If anyone thinks the Tory leadership hustings are getting dry or boring, think again! Twitter user @iamsammypanther has introduced a bit of humour by comparing leadership candidates to the Bond villains to whom they look most similar. I recommend a scroll through (link here).
The US market hit an All Time High last week, as the tsunami of dovish central bank policy intentions buoyed prices and created a sea of green prices. Asset class returns in sterling and local currency are below; whether you owned risk assets or sought safe havens like gold, it almost didn’t matter what you owned as you would have made money hence “just buy it!”
Table 1: GBP total returns
Table 2: Local CCY total returns
The advent of widespread easy monetary policy has had some very strange and indeed very confusing consequences on global markets. Last week, two of the most important individuals in financial markets – the European Central Bank President Mario Draghi, and the US Federal Reserve Chairman Jay Powell – opened the door to further accommodative monetary policy which provoked a head scratching response from the market. Traditional safe havens (e.g. gold and government bonds) rallied alongside those considered risk assets (e.g. equities and oil) thereby further inflating the ever growing asset bubble created by quantitative easing. As bond yields continued to fall globally last week, the market value of *negative yielding* debt reached fresh record highs.
Chart 1: Value of debt with negative yields hit $13 trillion as Austrian and French 10-year government bonds tip into negative territory for the first time
So what has caused the world’s two most influential central bankers to make such dovish pivots? With tight labour markets – the US has multi decade high levels of employment while the Eurozone’s unemployment rate is the lowest since the GFC – both central banks have in recent years have forecasted a return of inflation which has not materialised. This was apparent in a speech by Mario Draghi on Tuesday in which the ECB’s President stated that “[in] the absence of improvement, such that the sustained return of inflation to our aim is threatened, additional stimulus [would] be required”. Similarly, the Fed’s Jay Powell made clear on Wednesday that weak inflation was a key factor behind the central bank’s policy shift, along with uncertainty resulting from the US president’s trade battles. As such, both central bankers made clear that policy easing in the form of either further asset purchases or interest rate cuts are now firmly on the table.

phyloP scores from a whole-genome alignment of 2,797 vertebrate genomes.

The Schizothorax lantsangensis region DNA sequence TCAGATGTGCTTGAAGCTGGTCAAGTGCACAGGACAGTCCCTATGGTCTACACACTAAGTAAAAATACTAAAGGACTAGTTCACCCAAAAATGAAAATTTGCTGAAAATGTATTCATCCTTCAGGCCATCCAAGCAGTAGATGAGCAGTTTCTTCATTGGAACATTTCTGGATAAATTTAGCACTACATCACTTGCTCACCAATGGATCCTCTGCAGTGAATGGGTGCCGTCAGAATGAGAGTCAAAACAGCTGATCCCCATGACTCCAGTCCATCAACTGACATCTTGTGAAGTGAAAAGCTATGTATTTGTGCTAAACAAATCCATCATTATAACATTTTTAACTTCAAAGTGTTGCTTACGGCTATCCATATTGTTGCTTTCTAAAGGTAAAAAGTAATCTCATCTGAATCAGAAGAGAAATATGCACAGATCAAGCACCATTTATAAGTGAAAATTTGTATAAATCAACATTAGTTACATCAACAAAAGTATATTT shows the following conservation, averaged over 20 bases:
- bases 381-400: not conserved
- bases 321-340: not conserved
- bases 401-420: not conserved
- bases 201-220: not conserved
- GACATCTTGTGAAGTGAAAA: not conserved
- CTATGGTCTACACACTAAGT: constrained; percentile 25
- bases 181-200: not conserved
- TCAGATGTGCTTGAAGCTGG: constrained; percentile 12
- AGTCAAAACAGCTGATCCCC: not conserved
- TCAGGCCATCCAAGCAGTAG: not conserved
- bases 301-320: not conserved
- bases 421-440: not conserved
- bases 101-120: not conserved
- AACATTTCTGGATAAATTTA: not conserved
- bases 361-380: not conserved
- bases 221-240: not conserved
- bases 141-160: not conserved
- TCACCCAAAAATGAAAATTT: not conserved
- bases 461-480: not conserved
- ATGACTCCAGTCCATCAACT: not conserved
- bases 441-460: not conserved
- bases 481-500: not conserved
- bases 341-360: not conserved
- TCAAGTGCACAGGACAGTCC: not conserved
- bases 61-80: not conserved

Chart 2: Long-term (10 year) inflation expectations implied by the market have fallen to multi-year lows in Europe, and their lowest point since 2016 in the US
As the world’s largest economy, particular focus falls on the US where some economists have interpreted the low inflation as a signal of weak underlying demand in the economy. These economists believe recent monetary tightening by the Fed risks restricting economic activity which could consequently tip the US economy into recession. However, other market participants point to the US president’s trade war as the cause of weakening economic data and explain the current inflation environment through a number of structural economic changes – such as disruptive business models (e.g. Amazon and Airbnb), technology and globalisation, and changes to the workforce – all of which can be considered deflationary. While the debate around why inflation has currently failed to materialise will rage on, rhetoric from central bankers will be the key focus for market participants as they try to second guess the path of short term interest rates.
THE WEEK AHEAD (G7 + China)
Monday: Germany Ifo Business Climate
Tuesday: Bank of Japan Monetary Policy Meeting Minutes, US S&P/Case-Shiller Home Price Index, US New Home Sales, US API Crude Oil Stock Change
Wednesday: Germany Gfk Consumer Confidence, UK Finance Mortgage Approvals, US Durable Goods Orders, US EIA Crude Oil Stocks Change, European Central Bank Non-Monetary Policy Meeting
Thursday: Japan Retail Sales, Eurozone Business Confidence, Eurozone Industrial Sentiment, Germany Inflation Rate, US Q1 GDP (final estimate), European Central Bank General Council Meeting
Friday: UK Gfk Consumer Confidence, Japan Unemployment Rate, Japan Industrial Production, UK Business Investment, UK Current Account, UK Q1 GDP (final estimate), Eurozone Inflation Rate, US PCE Price Index, G20 Summit
Saturday: G20 Summit
Sunday: China NBS Manufacturing PMI, China Non Manufacturing PMI
STAT OF THE WEEK: 35% – percentage of the British public deliberately avoiding the news, of which 71% said Brexit was the main reason (Reuters).
Data correct as at: 21/06/19